- Buddhist and Ignatian Spiritualities:Reports on a Trial Run of an Interfaith Retreat based on Ignatius and the Buddha in Conversation: A Resource for a Religiously Plural Dialog Juxtaposing the Spiritual Exercises of Ignatius and Buddhist Wisdom
At the American Academy of Religion in November 2015, my co-panelists Ruben Habito and Andre Delbecq and I each reported on different aspects of an interfaith Buddhist-Christian retreat based on The Spiritual Exercises of Ignatius of Loyola for a panel titled "Buddhist and Ignatian Spiritualities—Points of Intersection and Dialogue." The three-day retreat was held at Santa Clara University in February 2014, and all panelists attended. The retreat itself was based on Ignatius and the Buddha in Conversation: A Resource for a Religiously Plural Dialog Juxtaposing the Spiritual Exercises of Ignatius and Buddhist Wisdom (henceforth referred to interchangeably either as Ignatius and the Buddha in Conversation or the resource), co-authored by Andre Delbecq, Len Tischler, Juan Velasco, Bo Tep, and myself. The origins of this Ignatius and the Buddha and a brief report on the retreat by Delbecq and Tischler have already been described in an earlier issue of Buddhist-Christian Studies, so that will not be addressed in my paper.1 My task on the panel was to report on the fruits of the retreat and my own personal involvement in this retreat and the interfaith context at Santa Clara University, which is a private, Jesuit university. This paper expands on that theme and embeds these fruits within the larger context of contemplative/interior dialogue as a form of interreligious dialogue as well as briefly exploring the current state of Buddhist-Christian retreats for laypeople and specifically Jesuit efforts in this area both at Jesuit universities and in other settings with a focus primarily on Zen. First, I will report on the fruits of our specific retreat and then go into the larger context of Buddhist-Christian retreats at this time.
On February 13, 2014, Buddhist and Catholic practitioners gathered in the Multi-faith Sanctuary in St. Joseph's Hall at Santa Clara University to embark upon a three-day religiously plural retreat conference titled "Ignatius and the Buddha in [End Page 131] Conversation." From Zen masters and Bodhisattva teachers to a Pure Land Buddhist, from Jesuits to Catholic and Jewish lay practitioners and Catholic spiritual directors, we members of the retreat conference began an interfaith encounter that we hope will serve as a model and inspiration for other such encounters.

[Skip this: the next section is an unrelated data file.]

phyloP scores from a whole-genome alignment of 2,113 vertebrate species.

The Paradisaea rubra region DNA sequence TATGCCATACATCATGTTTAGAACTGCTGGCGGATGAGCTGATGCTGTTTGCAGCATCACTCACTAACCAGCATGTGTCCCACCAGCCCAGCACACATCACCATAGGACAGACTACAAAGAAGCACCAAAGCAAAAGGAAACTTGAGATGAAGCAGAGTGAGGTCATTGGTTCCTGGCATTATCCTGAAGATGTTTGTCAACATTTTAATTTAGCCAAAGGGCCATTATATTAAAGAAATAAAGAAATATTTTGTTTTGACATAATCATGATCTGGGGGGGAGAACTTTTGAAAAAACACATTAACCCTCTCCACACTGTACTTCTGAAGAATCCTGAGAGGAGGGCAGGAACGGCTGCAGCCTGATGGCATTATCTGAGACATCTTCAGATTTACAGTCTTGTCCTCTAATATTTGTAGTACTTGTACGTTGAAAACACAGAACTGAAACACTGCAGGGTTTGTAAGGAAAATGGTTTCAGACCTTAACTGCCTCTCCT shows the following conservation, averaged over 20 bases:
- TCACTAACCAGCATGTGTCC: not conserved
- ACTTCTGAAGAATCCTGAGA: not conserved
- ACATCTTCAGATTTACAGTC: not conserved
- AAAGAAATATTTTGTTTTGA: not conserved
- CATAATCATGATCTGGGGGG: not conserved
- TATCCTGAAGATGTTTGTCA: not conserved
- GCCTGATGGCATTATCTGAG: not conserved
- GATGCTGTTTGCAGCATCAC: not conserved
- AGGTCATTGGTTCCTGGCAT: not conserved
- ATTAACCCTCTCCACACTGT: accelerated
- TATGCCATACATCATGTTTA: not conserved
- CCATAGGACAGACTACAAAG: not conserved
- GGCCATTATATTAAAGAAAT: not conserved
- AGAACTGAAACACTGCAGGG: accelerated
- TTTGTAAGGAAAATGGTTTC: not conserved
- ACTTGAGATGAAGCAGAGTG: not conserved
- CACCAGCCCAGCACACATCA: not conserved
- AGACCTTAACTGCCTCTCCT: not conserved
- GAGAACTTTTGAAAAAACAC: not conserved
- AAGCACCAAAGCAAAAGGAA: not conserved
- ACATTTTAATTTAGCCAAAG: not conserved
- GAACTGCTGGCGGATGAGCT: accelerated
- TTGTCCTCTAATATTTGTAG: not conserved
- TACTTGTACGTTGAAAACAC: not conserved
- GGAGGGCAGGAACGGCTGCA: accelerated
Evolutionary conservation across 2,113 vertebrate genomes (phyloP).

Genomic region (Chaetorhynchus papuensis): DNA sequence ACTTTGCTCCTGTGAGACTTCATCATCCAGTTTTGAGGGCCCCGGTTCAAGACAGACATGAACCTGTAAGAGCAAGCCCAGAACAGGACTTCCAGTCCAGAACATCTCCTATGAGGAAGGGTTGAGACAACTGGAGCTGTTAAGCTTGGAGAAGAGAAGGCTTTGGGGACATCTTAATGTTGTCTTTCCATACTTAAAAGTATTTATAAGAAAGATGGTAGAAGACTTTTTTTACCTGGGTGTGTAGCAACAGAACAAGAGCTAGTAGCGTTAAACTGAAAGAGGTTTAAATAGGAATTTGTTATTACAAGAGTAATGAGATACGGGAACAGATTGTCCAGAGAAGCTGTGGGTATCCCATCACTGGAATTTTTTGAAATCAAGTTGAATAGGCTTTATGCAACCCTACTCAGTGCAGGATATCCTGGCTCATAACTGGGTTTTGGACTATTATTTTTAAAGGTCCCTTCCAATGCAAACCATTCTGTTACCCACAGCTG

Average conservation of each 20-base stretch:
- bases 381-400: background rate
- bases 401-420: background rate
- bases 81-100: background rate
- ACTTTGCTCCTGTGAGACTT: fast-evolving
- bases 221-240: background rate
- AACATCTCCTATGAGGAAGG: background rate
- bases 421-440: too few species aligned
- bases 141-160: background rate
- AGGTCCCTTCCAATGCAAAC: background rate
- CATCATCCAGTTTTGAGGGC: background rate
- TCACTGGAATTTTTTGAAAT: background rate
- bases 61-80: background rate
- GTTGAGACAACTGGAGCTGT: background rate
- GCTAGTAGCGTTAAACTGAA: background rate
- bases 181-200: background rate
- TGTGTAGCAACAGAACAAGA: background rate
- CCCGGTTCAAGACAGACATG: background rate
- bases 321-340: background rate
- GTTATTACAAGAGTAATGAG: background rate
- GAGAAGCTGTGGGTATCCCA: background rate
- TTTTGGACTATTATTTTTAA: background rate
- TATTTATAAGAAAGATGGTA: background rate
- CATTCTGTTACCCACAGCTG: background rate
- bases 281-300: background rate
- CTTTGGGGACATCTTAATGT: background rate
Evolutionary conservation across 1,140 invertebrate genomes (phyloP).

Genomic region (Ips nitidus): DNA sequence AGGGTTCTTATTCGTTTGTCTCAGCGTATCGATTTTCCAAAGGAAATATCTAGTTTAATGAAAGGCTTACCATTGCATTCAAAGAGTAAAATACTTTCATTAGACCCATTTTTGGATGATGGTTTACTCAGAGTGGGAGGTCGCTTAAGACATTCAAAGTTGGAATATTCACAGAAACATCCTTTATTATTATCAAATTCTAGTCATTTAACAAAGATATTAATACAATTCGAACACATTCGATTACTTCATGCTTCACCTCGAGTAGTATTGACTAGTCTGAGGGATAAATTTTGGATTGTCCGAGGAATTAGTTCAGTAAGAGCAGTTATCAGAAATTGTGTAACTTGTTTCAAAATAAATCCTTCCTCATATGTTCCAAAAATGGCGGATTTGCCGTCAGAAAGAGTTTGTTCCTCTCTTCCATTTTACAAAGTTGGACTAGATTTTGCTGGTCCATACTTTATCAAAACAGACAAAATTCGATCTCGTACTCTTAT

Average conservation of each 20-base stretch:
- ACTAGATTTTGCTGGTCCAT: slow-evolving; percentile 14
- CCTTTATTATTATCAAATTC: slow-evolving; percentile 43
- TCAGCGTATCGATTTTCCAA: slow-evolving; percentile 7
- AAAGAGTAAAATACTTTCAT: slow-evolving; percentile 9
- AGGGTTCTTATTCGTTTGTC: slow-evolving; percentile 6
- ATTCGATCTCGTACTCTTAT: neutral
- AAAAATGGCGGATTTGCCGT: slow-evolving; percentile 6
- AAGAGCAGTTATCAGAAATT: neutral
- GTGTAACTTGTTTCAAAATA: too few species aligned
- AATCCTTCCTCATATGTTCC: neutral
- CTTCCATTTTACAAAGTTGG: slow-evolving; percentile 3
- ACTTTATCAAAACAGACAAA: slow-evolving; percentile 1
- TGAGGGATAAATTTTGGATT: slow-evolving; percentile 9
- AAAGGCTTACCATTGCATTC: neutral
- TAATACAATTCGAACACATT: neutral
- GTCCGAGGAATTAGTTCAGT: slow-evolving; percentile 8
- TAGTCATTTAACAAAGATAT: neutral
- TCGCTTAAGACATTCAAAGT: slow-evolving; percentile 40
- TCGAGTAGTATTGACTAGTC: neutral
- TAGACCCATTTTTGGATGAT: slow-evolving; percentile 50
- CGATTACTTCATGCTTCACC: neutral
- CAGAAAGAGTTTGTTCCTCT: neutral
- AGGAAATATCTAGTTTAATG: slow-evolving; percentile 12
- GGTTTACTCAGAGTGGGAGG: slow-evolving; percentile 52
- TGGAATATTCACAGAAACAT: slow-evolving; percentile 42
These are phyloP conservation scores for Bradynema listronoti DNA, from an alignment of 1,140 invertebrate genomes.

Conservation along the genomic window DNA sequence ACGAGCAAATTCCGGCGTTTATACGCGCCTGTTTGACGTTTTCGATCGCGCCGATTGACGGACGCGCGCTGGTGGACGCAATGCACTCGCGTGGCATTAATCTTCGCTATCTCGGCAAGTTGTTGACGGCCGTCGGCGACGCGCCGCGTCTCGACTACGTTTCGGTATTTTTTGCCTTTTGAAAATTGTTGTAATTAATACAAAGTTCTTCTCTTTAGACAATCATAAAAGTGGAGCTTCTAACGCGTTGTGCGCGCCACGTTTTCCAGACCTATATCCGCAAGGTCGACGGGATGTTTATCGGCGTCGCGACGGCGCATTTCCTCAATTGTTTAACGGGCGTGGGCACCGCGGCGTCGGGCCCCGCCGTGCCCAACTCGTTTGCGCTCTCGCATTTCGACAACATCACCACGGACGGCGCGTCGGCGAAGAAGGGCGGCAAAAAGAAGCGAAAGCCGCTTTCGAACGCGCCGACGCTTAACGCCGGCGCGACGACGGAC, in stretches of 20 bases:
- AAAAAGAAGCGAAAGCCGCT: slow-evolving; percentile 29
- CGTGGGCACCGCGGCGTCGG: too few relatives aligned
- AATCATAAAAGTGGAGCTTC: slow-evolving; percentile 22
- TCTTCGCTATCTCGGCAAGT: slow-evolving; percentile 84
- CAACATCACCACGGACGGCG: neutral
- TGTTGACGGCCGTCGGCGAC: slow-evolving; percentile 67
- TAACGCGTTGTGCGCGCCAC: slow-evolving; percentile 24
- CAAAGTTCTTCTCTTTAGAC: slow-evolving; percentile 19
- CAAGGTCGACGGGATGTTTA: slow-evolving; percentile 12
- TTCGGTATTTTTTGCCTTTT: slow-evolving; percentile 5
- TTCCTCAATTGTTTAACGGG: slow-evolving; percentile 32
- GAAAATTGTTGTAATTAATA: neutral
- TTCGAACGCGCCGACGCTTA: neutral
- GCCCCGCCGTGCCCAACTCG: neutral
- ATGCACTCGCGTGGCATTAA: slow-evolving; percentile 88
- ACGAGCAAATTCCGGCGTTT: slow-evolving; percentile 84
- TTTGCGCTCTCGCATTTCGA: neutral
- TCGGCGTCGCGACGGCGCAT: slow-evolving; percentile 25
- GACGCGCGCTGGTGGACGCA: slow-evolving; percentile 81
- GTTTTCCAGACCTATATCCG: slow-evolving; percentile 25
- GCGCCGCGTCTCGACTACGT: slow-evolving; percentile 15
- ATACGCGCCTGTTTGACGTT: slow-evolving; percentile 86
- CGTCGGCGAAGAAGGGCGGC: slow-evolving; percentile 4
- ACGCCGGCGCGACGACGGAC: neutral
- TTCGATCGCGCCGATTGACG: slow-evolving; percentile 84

fruits of the retreat
Both traditions focus on the transformation of suffering into peace, joy, and liberation and the concomitant clarity of purpose that can arise from such a transformation. The preliminary fruits of the retreat conference using the manuscript are that the themes of feeling loved either by God or as an experience of interconnectedness, a change in perception, inner freedom, and courage were enriched by using Ignatius and the Buddha as a resource. After a personal account of my experience, I will go into a broader summary of the three days.
Personal Memories of the Retreat and the Context of Santa Clara University
In the past, I had led one-day interfaith retreats and co-led Zen retreats with coauthor Juan Velasco, and when I teach Zen in Theory and Practice, I lead a half-day sit for the students. All these retreats have been held on the campus of Santa Clara University. I am a life-long Roman Catholic and a dharma heir of Darlene Cohen Roshi in the lineage of Suzuki Roshi of San Francisco Zen Center. In the interfaith retreats, participants cycled through Christian Centering Prayer and zazen. The focus in these retreats was always on relief for the participants and tools they could use to transform their suffering in every day ways. Recently, Father Rob Scholla, SJ, and I have begun leading interfaith retreats together on campus once a year, and we both helped lead a weekend faculty retreat for faculty and staff of our campus that was held at a retreat center in Santa Cruz in June 2014. I led the Zen sections of the retreat. In February 2017 we will hold our next one-day interfaith...